Jul 10, 2013
By Tim Britton
From : Providence Journal
SEATTLE — Take a mid-game stroll around Safeco Field, and you’ll hear a voice familiar from New England.
It’s Aaron Goldsmith, the former broadcaster for Triple-A Pawtucket, now in his first year as the No. 2 radio voice for the Mariners.
“It’s a complete dream come true. There’s no other way to put it,” said the 29-year-old Goldsmith, who spent 2012 as the radio voice of the PawSox. “It was the right fit for me and for the Mariners.”
Goldsmith works alongside 30-year major-league veteran Rick Rizzs, doing play-by-play in the third, sixth and seventh innings and color the rest of the game. Goldsmith said his time in Pawtucket, brief as it was, has proven to be an invaluable part of his broadcasting education.
“Virtually everyone in minor-league broadcasting puts Pawtucket on a pedestal, and they should. It’s a terrific place to work and to broadcast baseball games,” he said. “That really gave me the sense of what that pressure feels like where you do have listenership and you’re on a network in four or five different states — a lot of listeners all across a region listening to you. Pawtucket was the best possible launching pad for that.”
Although he continues to refine his broadcasting style, Goldsmith hasn’t found himself changing it just because he’s now in the major leagues.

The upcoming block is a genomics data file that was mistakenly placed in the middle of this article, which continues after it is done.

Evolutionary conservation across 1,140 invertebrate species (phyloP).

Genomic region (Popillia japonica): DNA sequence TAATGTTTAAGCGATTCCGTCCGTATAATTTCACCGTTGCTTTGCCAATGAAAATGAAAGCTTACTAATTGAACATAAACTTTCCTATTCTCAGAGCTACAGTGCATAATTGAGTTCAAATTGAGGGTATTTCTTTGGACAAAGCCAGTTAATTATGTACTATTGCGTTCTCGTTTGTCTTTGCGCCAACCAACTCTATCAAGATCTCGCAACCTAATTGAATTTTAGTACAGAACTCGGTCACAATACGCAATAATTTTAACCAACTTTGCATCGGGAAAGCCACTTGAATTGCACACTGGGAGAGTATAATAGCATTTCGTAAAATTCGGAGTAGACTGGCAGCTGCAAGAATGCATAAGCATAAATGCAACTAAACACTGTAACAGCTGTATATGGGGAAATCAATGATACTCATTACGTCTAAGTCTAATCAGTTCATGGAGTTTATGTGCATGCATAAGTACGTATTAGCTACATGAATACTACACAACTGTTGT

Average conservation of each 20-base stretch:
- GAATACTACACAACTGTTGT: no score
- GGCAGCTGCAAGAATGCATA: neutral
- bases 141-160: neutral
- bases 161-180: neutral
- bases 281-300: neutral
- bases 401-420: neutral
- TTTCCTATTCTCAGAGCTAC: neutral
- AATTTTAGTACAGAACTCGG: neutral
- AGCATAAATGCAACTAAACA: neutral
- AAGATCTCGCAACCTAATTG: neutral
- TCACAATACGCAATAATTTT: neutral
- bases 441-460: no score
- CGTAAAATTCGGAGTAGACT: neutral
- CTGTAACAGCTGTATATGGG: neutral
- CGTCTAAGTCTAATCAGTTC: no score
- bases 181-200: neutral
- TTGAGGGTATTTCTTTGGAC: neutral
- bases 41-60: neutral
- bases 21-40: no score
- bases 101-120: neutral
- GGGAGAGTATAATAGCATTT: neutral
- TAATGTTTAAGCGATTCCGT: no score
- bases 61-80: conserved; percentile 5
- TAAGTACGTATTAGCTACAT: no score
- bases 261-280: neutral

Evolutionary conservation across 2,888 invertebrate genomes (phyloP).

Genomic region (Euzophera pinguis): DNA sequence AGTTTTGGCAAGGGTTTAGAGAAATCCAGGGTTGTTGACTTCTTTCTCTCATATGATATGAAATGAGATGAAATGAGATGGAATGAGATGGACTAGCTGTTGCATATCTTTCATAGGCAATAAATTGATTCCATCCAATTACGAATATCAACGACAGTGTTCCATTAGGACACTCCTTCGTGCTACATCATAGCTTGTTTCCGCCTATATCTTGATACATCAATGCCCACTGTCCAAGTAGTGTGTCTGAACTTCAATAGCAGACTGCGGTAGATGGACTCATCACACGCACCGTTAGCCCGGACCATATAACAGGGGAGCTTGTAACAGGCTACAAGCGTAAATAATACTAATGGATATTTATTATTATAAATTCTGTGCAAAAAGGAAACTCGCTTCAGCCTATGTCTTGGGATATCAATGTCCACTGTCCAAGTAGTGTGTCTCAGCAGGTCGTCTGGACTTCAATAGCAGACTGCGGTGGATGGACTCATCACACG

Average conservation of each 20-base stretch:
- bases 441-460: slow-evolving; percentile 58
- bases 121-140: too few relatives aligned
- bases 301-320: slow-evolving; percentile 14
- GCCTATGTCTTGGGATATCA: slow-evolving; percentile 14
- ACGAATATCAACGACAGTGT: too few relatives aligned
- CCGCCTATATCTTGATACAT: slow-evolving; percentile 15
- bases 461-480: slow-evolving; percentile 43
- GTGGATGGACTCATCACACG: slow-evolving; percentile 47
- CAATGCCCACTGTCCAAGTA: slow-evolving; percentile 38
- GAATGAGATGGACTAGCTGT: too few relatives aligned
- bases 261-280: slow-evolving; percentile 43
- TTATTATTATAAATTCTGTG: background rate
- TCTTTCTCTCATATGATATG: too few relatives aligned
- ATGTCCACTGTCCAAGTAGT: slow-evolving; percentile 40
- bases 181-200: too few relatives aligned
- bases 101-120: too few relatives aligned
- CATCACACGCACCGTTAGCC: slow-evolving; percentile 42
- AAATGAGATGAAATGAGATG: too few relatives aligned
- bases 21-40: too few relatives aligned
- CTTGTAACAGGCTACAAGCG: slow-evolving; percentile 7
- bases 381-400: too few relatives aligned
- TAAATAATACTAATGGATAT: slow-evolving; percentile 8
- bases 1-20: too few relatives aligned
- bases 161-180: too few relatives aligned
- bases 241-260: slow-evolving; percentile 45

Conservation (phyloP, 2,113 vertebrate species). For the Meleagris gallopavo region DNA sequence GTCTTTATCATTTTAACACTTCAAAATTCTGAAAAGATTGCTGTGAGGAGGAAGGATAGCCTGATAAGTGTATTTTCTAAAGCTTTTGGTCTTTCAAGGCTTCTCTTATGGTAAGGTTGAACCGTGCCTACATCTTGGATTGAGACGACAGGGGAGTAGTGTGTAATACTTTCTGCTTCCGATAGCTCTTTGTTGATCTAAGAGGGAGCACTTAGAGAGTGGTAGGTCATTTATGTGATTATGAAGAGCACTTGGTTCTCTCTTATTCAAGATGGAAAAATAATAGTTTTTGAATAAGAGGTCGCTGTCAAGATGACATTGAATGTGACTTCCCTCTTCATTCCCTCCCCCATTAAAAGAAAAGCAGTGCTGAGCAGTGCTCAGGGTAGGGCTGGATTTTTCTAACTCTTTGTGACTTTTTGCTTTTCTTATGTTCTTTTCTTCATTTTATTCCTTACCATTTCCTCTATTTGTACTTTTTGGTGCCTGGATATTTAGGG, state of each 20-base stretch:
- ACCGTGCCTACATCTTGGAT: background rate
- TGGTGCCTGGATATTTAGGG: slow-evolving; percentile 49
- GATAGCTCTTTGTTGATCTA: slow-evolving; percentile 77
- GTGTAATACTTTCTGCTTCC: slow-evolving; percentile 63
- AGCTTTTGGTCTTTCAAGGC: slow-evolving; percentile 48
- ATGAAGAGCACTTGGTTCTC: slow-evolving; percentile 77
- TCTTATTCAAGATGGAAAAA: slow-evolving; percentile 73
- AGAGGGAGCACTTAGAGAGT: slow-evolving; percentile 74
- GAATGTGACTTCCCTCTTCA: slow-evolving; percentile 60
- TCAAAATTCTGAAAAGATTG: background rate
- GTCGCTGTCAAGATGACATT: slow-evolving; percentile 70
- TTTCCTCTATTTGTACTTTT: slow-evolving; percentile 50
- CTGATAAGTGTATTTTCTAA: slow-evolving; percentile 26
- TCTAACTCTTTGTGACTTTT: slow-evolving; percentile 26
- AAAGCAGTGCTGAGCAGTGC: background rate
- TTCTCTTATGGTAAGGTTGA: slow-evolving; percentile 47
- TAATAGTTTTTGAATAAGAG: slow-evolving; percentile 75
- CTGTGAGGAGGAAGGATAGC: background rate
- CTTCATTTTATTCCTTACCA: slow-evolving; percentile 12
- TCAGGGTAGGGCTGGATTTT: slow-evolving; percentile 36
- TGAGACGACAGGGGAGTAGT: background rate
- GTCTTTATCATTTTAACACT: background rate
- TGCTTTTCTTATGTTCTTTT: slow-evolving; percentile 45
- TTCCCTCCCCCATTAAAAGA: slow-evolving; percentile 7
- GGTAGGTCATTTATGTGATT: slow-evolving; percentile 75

“I talk about Starbucks, Microsoft and salmon all the time now in Seattle,” he joked. “The tape I sent to the Mariners was tape from the PawSox from our playoff run. That guy that they heard calling Pawtucket Red Sox baseball, that’s the guy they liked enough to hire. I’m not going to get far away from that at all.”
There are some perks to the job. The travel is undoubtedly easier — even in Seattle — and Goldsmith can focus on his broadcast during the day instead of putting together game notes or helping operate a team’s social media account.
The majors, of course, do present some additional challenges, though. The season is longer — especially considering that Goldsmith was broadcasting nearly every spring training game — and the amount of preparation required is amplified. In addition to knowing his own squad in and out, Goldsmith seeks out every detail possible about the opposing team’s 25-man roster.
“For me, one of the biggest learning curves is learning all of major-league baseball and the players who aren’t quite the household names,” Goldsmith said. “What is the information on those guys that make them interesting to our listenership?”
Easing that process is Goldsmith’s partner, Rizzs.
“Rick is the perfect guy for me to work with,” said Goldsmith. “Broadcasting can be a very territorial profession. He’s taken me under his wing and helped me with everything from ‘How would you call this play I got tripped up on?’ to ‘Rick, where are the buses picking us up?’ That’s what I wanted and that’s what I needed.”